The training, organised by the National Centre for Art and Culture (NCAC) and funded by ECOWAS, is aimed at bringing a responsive copyright system in the country.

Wildly popular TV series The Simpsons have tackled copyright infringement and the issues surrounding the illegal downloading of movies - after Homer Simpson illegally downloads the movie 'Radioactive Man' from Bootleg Bay with the help of his son, Bart. Having been thrown out of the cinema as a paying customer during the said film, Homer takes to pirating movies so much that he sets up his own backyard movie theatre for friends and neighbours, showing them a pirated screener movie so they don’t have to pay a high ticket price and put up with rudeness and commercials while watching the movie! The episode is called 'Steal This' and it is in series 25 - there are some clips on the Simpson's Facebook page here. One reviewer called the episode "a perfect animated version of the great copyright debate on movie piracy".

A nest of sexy beasts?
In the USA, a Des Moines company is suing Google, demanding it remove a copyrighted photo from a private blog that mocks corporate headshots. ARAG North America and Ann Dieleman, a senior vice president and chief marketing officer for the insurance company, filed the copyright lawsuit  in the federal court and ARAG said Google has denied its requests to remove the photo, which was posted on in 2009. The author of the private blog is not known, but the blog is hosted through Blogger, a company owned by Google, just like the 1709 blog itself.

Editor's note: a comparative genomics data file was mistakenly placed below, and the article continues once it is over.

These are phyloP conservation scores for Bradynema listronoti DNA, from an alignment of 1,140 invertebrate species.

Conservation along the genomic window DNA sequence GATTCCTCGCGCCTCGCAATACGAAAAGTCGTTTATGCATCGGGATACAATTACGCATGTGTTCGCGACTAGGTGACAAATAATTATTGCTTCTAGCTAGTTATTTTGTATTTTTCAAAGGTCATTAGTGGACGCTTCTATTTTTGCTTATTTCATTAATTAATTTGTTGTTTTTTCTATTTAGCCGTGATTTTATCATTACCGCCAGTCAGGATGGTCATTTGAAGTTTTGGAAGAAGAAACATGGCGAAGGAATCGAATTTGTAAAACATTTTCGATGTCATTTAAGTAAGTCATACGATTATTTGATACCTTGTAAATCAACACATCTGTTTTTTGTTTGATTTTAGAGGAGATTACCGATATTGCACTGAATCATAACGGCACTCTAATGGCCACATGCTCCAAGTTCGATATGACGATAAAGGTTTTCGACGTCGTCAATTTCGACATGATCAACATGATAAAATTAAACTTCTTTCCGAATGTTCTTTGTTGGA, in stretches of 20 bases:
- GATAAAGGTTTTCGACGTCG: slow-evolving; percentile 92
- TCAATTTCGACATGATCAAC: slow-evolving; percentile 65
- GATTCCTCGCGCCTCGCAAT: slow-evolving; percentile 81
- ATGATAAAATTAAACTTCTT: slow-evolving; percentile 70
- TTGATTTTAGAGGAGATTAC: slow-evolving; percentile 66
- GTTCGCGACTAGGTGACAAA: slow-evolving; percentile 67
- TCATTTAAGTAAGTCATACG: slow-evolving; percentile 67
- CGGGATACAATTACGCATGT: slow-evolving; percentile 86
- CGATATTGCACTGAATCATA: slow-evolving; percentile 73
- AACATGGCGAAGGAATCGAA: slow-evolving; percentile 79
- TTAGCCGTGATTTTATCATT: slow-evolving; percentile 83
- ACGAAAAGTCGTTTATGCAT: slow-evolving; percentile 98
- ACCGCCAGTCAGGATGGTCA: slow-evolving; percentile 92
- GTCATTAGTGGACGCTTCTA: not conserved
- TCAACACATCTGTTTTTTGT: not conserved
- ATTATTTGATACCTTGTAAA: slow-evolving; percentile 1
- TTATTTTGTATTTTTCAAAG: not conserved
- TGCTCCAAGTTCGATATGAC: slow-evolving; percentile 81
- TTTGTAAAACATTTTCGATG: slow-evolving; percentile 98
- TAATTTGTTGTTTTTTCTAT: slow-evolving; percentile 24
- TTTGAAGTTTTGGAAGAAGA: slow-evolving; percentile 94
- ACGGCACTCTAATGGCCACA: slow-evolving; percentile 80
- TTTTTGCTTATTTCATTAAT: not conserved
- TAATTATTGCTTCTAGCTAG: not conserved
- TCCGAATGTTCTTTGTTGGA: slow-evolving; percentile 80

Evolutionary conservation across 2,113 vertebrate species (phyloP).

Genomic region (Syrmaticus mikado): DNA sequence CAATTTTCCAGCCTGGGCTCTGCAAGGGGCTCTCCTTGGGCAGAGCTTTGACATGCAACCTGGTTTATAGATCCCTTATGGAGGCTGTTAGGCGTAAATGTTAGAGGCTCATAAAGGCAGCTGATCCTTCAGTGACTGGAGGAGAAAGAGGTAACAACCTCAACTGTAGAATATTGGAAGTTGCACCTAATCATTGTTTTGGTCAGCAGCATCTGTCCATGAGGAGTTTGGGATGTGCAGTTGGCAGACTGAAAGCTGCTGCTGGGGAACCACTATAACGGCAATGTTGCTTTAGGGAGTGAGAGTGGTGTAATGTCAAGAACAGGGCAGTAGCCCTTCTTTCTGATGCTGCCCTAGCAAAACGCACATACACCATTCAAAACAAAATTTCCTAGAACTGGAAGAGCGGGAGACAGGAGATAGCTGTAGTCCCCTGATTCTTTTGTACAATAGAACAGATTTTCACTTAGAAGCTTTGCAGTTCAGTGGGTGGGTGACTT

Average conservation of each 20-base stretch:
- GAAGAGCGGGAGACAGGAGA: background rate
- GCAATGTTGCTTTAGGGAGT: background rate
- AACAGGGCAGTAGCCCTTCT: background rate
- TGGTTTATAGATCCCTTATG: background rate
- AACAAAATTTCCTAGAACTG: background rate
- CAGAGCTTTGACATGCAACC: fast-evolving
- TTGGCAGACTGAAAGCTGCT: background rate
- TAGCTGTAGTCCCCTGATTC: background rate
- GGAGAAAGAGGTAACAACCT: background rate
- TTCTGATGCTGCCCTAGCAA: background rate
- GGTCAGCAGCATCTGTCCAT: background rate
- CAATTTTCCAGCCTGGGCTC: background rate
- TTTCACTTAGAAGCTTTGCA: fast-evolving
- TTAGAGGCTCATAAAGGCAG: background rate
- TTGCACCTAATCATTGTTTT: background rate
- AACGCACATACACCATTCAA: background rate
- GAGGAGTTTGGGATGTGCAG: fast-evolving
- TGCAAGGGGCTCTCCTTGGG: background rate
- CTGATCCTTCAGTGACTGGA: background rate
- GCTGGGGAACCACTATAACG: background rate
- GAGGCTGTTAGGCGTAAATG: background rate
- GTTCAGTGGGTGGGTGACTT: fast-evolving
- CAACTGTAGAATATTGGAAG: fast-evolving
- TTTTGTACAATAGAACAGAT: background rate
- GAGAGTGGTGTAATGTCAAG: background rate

And finally, in our globe trotting round up of all things shared, Germany’s highest court has ruled  that parents are, in principle, not liable if their adult children use the family Internet connection for file sharing. The decision follows a November 2012 verdict where the Federal Court of Justice ruled that parents are not liable for those aged under 18 who file share, as long as they warned their child that unauthorized downloading and sharing of copyrighted material online is illegal and they were unaware their child violated this prohibition. The court has now said that where children are adults (18+), parents don’t have to warn them in order to avoid liability: here the stepson of a home owner used the family's internet connection to share 3,749 music recordings on the Internet. Record companies had tried to recover €3,454 (about US$4,700) in damages from the stepfather who owned the connection, rather than from the stepson. Whilst the stepfather signed an agreement that his Internet connection would not be used for that purpose again, he refused to pay, saying that he was not liable for his stepson’s deeds: In 2010 the Regional Court of Cologne and subsequently the Higher Regional Court of Cologne in 2011 both ruled that the stepfather was liable for the copyright infringement. He was ordered to pay €2,841 to the record companies by the Higher Regional Court. The German Federal Court of Justice have now overruled this, although the court did say that if the owner of the Internet connection had a specific reason to suspect that family members are using the connection for rights violations, he or she should take necessary measures to prevent infringements.